Pre-operation checks involve inspections of new or modified equipment or processes. Often these are done after workplace shutdowns.

Periodic inspections are regular, planned inspections of the critical components of equipment or systems that have a high potential for causing serious injury or illness. The inspections are often part of preventive maintenance procedures or hazard control programs. The law specifies that qualified persons periodically inspect some types of equipment, such as elevators, boilers, pressure vessels, and fire extinguishers, at regular intervals.


Who should be on the inspection team?

Health and safety committee members are obvious choices of personnel to carry out formal inspections, especially if they have received training or certification.

Other criteria for selecting the inspection team are:

  • knowledge of regulations and procedures
  • knowledge of potential hazards
  • experience with work procedures involved

Engineers, maintenance personnel, occupational hygienists, health and safety professionals, supervisors or managers may be a part of the inspection team or they may be called upon to help with certain aspects of the inspection, or to help explain equipment or processes.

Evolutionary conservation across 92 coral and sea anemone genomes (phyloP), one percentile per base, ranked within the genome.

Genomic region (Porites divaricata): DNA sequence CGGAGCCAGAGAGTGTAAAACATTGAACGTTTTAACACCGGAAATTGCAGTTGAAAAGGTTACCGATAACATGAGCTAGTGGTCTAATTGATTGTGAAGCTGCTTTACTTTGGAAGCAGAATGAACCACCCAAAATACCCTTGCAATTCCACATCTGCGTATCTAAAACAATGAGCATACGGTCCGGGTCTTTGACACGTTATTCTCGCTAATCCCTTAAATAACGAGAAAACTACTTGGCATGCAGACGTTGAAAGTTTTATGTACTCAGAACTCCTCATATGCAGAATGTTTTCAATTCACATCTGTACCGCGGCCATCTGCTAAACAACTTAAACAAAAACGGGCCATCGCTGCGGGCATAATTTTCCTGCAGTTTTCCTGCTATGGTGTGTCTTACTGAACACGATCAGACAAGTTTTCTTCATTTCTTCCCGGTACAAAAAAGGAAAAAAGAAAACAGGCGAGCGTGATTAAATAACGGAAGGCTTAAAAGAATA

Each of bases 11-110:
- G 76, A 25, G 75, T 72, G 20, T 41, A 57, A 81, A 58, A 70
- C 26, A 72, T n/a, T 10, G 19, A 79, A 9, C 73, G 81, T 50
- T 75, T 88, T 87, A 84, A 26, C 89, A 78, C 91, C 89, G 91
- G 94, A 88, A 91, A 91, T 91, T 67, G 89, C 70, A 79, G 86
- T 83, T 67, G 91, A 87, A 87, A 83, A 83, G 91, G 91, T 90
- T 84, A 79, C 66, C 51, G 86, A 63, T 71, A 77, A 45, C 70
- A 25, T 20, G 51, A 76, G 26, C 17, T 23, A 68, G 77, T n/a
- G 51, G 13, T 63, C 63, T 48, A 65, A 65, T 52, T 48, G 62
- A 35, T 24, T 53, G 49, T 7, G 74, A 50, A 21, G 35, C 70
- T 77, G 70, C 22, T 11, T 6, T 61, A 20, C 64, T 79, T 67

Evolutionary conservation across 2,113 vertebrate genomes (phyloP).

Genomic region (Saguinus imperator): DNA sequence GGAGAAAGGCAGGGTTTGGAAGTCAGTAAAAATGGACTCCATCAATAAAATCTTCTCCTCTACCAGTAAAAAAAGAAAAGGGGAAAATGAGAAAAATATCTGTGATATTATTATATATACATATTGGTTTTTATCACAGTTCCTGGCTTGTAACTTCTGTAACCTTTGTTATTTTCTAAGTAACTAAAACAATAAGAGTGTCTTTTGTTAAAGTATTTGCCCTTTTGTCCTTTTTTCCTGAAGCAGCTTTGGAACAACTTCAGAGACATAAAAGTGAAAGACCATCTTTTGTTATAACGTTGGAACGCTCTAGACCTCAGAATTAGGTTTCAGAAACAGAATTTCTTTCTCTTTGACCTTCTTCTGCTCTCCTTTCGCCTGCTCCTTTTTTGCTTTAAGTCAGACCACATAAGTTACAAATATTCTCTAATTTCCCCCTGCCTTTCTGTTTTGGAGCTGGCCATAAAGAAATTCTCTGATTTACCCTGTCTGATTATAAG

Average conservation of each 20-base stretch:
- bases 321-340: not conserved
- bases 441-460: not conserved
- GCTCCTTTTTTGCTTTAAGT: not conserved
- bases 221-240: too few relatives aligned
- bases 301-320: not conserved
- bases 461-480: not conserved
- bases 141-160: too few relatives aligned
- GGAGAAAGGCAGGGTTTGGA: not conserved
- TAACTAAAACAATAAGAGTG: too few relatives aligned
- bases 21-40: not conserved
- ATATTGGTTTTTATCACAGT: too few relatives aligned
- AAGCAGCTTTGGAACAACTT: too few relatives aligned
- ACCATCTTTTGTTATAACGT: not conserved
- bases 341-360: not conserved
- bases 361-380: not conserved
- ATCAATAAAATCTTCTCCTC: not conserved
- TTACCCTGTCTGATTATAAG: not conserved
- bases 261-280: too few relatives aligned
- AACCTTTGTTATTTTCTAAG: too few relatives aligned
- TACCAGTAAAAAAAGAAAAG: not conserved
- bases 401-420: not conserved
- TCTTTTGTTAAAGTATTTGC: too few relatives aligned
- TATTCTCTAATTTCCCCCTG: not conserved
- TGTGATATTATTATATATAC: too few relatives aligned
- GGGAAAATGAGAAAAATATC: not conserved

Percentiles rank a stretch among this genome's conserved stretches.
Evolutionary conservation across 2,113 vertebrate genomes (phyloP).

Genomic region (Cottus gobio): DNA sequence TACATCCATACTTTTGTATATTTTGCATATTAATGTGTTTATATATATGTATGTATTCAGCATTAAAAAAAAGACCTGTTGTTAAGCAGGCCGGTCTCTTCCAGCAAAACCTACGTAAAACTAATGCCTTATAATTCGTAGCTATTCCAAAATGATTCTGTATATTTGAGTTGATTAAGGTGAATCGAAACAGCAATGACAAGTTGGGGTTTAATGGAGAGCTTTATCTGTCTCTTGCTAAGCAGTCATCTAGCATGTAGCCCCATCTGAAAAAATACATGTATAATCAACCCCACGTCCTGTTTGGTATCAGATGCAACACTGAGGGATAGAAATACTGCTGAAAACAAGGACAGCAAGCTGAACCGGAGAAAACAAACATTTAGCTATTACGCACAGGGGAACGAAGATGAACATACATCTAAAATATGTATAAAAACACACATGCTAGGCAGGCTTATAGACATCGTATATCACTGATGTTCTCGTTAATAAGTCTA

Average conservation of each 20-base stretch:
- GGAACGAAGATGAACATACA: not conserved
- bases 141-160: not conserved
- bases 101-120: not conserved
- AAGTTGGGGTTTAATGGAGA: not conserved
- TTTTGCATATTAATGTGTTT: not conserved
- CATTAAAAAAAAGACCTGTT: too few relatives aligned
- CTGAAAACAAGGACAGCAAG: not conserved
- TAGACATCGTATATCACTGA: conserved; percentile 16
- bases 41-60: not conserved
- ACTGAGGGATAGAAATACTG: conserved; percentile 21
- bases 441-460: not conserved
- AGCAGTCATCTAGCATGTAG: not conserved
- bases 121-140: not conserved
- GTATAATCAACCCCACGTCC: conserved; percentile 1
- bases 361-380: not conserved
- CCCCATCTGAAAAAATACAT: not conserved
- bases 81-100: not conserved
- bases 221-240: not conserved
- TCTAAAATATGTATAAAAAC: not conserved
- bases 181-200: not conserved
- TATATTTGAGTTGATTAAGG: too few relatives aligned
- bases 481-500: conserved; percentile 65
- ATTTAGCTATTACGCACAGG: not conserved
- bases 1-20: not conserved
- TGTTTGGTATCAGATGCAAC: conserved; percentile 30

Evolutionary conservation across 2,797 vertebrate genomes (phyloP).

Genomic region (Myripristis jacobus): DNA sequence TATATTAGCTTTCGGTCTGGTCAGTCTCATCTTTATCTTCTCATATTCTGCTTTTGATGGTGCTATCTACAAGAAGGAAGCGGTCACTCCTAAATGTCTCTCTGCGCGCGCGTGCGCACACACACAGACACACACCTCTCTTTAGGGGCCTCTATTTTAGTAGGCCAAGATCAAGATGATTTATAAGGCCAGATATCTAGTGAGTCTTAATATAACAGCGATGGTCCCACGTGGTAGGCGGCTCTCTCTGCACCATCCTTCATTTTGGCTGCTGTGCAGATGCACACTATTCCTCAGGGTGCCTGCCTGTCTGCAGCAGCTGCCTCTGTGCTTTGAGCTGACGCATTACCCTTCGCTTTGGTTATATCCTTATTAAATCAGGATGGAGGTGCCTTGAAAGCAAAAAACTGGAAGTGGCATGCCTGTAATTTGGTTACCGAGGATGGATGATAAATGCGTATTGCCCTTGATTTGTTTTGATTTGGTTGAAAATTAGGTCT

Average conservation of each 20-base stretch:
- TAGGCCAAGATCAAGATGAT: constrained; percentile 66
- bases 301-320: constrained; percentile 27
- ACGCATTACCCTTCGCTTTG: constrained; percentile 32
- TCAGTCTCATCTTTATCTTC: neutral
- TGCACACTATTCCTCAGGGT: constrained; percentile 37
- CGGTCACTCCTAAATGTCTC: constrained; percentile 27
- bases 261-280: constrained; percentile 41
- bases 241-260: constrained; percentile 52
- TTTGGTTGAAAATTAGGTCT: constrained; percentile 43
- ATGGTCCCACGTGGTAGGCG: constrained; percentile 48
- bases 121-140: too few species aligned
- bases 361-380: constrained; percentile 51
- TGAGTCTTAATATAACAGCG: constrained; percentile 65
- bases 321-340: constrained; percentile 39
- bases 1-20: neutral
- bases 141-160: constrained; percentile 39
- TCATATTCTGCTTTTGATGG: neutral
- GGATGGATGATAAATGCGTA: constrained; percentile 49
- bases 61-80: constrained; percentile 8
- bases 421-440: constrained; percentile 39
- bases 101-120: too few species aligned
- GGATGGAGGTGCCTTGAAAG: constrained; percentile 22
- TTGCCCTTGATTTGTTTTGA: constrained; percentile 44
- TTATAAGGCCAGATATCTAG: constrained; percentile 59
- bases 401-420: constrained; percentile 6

Large workplaces may have more than one inspection team. The various teams can have separate areas to inspect.


Should supervisors be on the inspection team?

It depends. Supervisors are responsible for taking action to prevent accident and injury. Supervisors have an advantage in safety inspections because of familiarity with workers, equipment and environment. This familiarity is also a disadvantage because it can interfere with a supervisor's objectivity. If the supervisor is not on the inspection team, before inspecting a department or area, the team should contact the supervisor in charge but the supervisor should not act as a tour guide.